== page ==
"Ghosts!" said my aunt resolutely, "I'll singe their whiskers for
They entered the chamber. All was still and undisturbed as when she
left it. They approached the portrait of my uncle.
"Pull me down that picture!" cried my aunt.
A heavy groan, and a sound like the chattering of teeth, was heard from
the portrait. The servants shrunk back. The maid uttered a faint
shriek, and clung to the footman.
"Instantly!" added my aunt, with a stamp of the foot.
The picture was pulled down, and from a recess behind it, in which had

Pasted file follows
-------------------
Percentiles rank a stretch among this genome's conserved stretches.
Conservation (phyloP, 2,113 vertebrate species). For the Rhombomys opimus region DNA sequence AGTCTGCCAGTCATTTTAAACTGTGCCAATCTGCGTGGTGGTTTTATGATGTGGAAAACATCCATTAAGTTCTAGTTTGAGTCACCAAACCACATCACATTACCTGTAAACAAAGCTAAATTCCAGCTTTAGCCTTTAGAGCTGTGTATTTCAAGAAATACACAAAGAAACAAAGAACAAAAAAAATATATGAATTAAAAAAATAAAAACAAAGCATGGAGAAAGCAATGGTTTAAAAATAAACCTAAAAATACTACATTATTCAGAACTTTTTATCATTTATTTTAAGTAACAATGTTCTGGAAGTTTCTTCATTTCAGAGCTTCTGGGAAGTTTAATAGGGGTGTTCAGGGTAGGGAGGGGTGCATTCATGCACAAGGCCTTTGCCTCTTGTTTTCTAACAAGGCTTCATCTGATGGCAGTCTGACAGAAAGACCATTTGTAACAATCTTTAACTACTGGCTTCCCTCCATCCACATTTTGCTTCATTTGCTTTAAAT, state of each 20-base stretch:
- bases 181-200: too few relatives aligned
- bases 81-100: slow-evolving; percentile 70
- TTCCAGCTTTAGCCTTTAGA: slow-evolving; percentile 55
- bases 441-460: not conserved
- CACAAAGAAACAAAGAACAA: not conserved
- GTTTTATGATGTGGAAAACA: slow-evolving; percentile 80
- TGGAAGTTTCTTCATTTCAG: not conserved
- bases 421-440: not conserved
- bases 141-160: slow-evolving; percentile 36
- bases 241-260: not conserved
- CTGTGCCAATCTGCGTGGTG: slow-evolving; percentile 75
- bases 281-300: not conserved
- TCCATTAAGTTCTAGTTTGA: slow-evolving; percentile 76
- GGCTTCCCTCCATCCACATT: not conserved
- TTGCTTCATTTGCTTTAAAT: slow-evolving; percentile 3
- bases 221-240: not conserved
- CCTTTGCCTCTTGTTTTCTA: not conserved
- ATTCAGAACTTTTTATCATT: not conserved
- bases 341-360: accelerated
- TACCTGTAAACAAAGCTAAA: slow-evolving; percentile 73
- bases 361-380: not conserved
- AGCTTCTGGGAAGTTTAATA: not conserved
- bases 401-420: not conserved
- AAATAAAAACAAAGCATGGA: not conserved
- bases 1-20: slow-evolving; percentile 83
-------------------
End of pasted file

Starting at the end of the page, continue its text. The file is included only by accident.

formerly stood a clock, they hauled forth a round-shouldered,
black-bearded varlet, with a knife as long as my arm, but trembling all
over like an aspen leaf.
"Well, and who was he? No ghost, I suppose!" said the inquisitive
"A knight of the post," replied the narrator, "who had been smitten
with the worth of the wealthy widow; or rather a marauding Tarquin, who
had stolen into her chamber to violate her purse and rifle her strong
box when all the house should be asleep. In plain terms," continued he,
"the vagabond was a loose idle fellow of the neighborhood, who had once
been a servant in the house, and had been employed to assist in
arranging it for the reception of its mistress.